Nearly 700,000 children in the United States are affected by a form of child abuse each year. More shocking, approximately five children die every day as a result of abuse—two-thirds of those fatalities are children under the age of three. In honor of Child Abuse Prevention Month, Canopy Children’s Solutions wants to bring awareness to this issue that is devastating the lives of children across our state and country.
Abuse in Mississippi
The 2018 data from the Mississippi Department of Child Protection Services (CPS) cited just over 6,000 evidenced cases of abuse or neglect in the state with nearly 26,000 investigations and more than 35,000 reports of suspected or alleged incidents. Child abuse occurs at every socioeconomic level, across ethnic and cultural lines, within all religions and at all levels of education.
What constitutes child abuse? Under Mississippi Code Section 43-21-105, child abuse is defined as a child whose parent, guardian, custodian, or any person responsible for his or her care or support, whether or not legally obligated to do so, has caused or allowed to be caused upon the child non-accidental physical injury or other maltreatment. This does not include reasonable corporal punishment. Child abuse is more broadly characterized by six major categories by the Children’s Bureau, part of the U.S. Department of Health & Human Services: physical abuse, neglect, sexual abuse, emotional abuse, abandonment, and/or substance abuse.
“Understanding what constitutes abuse is an important step in protecting those most vulnerable to it,” said Krystle Hilliard, Canopy Children’s Solutions’ Director of the South Mississippi Child Advocacy Center (SMCAC) in Gulfport. “Abuse is any type of maltreatment—physical, sexual or emotional harm; neglect; withholding food, clothing or shelter—anything that causes intentional harm. Knowing the possible signs of abuse and trusting your instincts are important.”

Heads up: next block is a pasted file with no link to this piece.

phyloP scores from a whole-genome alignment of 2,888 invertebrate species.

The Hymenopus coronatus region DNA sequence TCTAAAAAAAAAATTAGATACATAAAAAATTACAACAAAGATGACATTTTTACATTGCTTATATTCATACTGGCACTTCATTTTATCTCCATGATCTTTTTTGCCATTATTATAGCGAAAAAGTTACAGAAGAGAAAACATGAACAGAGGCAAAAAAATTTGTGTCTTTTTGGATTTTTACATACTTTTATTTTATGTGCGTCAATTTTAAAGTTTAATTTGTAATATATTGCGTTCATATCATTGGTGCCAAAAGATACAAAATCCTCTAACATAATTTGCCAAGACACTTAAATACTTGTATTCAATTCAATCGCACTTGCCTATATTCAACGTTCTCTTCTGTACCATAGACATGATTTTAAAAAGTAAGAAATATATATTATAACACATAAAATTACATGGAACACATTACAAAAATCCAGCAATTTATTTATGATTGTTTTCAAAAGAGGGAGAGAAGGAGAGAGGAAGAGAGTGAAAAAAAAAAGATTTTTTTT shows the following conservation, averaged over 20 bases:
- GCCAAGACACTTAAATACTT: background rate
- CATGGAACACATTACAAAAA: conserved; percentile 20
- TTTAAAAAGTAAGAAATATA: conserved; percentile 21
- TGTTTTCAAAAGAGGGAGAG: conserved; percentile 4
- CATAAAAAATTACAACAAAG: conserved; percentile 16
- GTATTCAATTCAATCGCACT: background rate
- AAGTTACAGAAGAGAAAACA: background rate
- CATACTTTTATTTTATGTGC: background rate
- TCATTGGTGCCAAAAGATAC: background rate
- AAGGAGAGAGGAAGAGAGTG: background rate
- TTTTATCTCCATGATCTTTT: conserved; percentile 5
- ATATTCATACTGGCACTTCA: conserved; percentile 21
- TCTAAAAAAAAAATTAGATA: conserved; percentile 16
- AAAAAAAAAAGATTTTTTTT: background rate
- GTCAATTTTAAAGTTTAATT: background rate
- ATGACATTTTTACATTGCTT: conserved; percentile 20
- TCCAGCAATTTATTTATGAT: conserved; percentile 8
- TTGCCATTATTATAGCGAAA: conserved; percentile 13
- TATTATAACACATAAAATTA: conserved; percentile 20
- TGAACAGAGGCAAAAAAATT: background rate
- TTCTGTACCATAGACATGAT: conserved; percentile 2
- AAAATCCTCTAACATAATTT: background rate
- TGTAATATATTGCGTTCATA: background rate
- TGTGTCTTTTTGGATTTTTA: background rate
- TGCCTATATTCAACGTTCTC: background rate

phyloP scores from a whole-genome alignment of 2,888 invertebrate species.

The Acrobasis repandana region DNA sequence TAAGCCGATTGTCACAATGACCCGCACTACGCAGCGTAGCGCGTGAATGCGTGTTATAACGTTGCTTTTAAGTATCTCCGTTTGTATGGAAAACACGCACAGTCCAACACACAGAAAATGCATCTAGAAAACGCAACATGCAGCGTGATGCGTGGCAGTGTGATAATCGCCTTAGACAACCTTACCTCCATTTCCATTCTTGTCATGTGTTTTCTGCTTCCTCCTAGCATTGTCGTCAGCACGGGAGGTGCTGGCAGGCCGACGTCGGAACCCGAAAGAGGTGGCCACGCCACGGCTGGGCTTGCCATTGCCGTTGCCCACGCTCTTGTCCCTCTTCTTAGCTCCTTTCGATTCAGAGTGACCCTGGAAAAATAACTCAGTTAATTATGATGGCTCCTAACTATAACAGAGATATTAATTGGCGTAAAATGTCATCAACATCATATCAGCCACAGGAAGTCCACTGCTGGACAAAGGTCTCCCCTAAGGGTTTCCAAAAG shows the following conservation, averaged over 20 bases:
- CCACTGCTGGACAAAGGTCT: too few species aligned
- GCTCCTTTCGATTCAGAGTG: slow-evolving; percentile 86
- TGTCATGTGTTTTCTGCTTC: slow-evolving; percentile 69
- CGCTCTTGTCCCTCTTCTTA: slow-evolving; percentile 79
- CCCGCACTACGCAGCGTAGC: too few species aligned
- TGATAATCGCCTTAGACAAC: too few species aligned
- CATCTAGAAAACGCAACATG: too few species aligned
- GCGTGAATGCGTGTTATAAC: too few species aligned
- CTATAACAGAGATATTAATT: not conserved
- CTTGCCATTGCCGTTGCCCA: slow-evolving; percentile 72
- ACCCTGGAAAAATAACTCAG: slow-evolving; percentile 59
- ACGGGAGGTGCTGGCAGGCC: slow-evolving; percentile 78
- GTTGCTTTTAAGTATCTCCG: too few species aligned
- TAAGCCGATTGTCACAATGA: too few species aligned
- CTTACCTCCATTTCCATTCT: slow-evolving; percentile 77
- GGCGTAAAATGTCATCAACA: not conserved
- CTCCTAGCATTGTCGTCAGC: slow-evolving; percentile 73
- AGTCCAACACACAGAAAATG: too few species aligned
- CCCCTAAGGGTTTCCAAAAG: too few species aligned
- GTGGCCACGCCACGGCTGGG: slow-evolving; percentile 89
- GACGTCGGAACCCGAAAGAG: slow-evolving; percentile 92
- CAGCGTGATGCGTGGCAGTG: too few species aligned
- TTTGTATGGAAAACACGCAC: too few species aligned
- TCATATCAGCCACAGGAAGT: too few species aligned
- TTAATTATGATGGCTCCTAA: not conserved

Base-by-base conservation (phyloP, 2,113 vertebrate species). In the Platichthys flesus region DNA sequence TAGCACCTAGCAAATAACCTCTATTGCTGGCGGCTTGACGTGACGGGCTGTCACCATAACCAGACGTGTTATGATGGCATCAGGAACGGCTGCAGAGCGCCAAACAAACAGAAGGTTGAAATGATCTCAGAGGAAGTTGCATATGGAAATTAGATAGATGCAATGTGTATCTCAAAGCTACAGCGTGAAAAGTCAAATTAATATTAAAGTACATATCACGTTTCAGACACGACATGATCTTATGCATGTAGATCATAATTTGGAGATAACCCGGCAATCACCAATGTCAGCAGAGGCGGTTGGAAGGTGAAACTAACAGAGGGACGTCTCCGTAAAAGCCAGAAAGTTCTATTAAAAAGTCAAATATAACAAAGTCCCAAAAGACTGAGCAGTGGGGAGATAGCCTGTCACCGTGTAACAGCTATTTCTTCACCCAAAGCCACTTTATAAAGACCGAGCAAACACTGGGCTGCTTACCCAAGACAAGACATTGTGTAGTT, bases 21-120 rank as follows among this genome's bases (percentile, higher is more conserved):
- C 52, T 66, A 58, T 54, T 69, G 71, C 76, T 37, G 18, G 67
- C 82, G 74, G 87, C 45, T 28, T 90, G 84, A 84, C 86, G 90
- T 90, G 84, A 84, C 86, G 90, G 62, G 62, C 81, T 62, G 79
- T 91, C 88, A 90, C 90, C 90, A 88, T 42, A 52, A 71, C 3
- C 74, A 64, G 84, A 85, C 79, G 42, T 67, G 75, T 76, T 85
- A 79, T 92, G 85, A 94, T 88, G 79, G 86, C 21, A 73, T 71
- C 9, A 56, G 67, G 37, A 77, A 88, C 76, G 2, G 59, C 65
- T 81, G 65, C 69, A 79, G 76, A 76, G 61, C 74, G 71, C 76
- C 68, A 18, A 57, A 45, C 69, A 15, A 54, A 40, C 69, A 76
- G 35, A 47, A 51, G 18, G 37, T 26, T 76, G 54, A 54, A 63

Signs of abuse can include:
- extreme aggressive behavior; change in demeanor; withdrawn
- unexplained injuries; bruises
- cowering from an authoritative figure
- frequent or prolonged unexcused absence from school; drop in grades
- fear of going home; unwarranted fears; nightmares
- presenting themselves as undesirable (lack of hygiene, baggy clothes, etc.)
- behavior that is not age appropriate (pants wetting in school-aged adolescents, hyper sexuality in children, delays in development, etc.)
- extreme weight loss or malnourishment
- participating in risky behavior (drug use, unprotected sexual activity, dangerous thrill seeking)
What if a child may be in danger?
If you suspect that a child has been abused, collect as much factual information as possible. Document things you have witnessed, seen or heard that make you suspect abuse with the date(s) and detailed description(s) of each occurrence (i.e. child was out of school for a week and returned with a faint bruise to his left cheek; child constantly comes to school hungry; parent yelled and called child “stupid” and “useless” over report card grades, young child seen wandering the street alone after dark).